Informations légales : prix de location à la page 0,0035€. Cette information est donnée uniquement à titre indicatif conformément à la législation en vigueur.


Gavin Hellier
Where to go
When to go
Author picks
things not to miss
Getting there
Getting around
Food and drink
Sports and outdoor activities
Festivals and events
Travellers with disabilities
Travel essentials
1 Bath and around
2 Bristol and around
3 Wells and the Mendips
4 Glastonbury and the Somerset Levels
5 South Somerset
6 Taunton, Bridgwater and the Quantocks
7 The coast
8 Exmoor
9 East Somerset
10 Salisbury and Stonehenge
Lydia Evans/Rough Guides
Introduction to
Bath, Bristol and Somerset
Somerset: the very name – seemingly derived from the Anglo-Saxon for “people dwelling in a summer pasture” – evokes a picture of bucolic bliss, a soft undulating landscape grazed by sheep and populated by straw-chewing yokels speaking in a quaint “zummerzet” drawl. Early railway posters traded on the cliché, portraying thatched cottages, tottering hayricks and castellated church towers. And while the modern reality is much more complex and nuanced, parts of the caricature are still identifiable today, where rounding a bend will bring you face to face with a heart-stoppingly lovely picture of quiet lanes meandering through hushed valleys, landscapes essentially unchanged for centuries, and yes, even a castellated church tower or two in the distance.
Somerset stands out among English counties for its breadth and diversity. The distance from the Wiltshire border in the east to the Devon border in the west stretches some seventy miles, within which every kind of landscape features, from limestone gorges to marshy flatlands, and from lush meadows to windswept moorland. There are forty miles of coastline, ranging from busy and brash holiday resorts to bleakly beautiful wetland reserves. Populous towns and cities give way to one-horse villages, and the historical traces take in stone circles, ruined castles and Renaissance palaces.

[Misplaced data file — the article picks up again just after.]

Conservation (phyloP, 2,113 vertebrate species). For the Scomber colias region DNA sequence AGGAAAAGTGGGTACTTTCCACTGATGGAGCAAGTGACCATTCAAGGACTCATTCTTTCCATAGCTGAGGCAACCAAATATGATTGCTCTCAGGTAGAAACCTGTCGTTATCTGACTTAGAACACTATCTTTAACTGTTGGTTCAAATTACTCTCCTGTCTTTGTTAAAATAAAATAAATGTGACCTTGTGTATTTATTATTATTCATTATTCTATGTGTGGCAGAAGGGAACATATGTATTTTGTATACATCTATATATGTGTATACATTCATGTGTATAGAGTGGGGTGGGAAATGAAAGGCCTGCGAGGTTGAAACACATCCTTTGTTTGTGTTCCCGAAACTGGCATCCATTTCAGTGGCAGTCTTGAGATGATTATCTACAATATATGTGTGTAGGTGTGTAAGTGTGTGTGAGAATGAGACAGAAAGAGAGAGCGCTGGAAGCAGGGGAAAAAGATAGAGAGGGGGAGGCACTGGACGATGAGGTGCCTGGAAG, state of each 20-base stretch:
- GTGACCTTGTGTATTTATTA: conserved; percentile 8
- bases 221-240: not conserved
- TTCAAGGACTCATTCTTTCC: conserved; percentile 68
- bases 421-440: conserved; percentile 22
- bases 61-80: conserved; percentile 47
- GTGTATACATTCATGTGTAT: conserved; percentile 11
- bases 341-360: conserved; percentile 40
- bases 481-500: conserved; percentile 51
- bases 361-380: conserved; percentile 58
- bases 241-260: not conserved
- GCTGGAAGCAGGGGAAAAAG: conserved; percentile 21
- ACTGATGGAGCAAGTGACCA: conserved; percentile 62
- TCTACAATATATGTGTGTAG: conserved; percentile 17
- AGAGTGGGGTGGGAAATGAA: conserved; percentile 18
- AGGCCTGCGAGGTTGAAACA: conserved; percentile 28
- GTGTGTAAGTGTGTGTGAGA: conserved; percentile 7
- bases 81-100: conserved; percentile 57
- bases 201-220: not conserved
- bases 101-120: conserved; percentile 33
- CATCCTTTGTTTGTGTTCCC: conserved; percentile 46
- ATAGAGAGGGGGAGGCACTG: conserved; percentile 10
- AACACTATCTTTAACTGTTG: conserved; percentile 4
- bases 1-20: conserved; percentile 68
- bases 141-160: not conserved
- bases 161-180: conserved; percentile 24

< Back to Introduction
Where to go
The Romans knew a good thing when they saw it, and in Bath , in the northeast corner of the county, they hit gold. Possessing Britain’s only natural hot springs, the town quickly developed as a home from home for the baths-loving Romans, and it was the presence of these thermal waters that came to define Bath throughout its subsequent history. Visitors from far and wide came to wallow in the healing waters, with the town reaching its greatest glory in the eighteenth century, when fashion and great architecture came together to create the apotheosis of the Georgian urban centre. Today, Bath has plenty to offer: some of the finest museums outside London, inviting shops and a vibrant cultural life that belies its size – all contained within a compact area that makes for easy strolling, often through traffic-free lanes.
Within easy distance of Bath is a cluster of towns and villages on the Somerset-Wiltshire border that make alluring day-trips: Bradford-on-Avon , with its medieval bridge and terraces of ex-weavers’ cottages; Lacock , whose abbey-turned-stately home incorporates a museum of photography; and Corsham , with its prized collection of Old Masters at Corsham Court.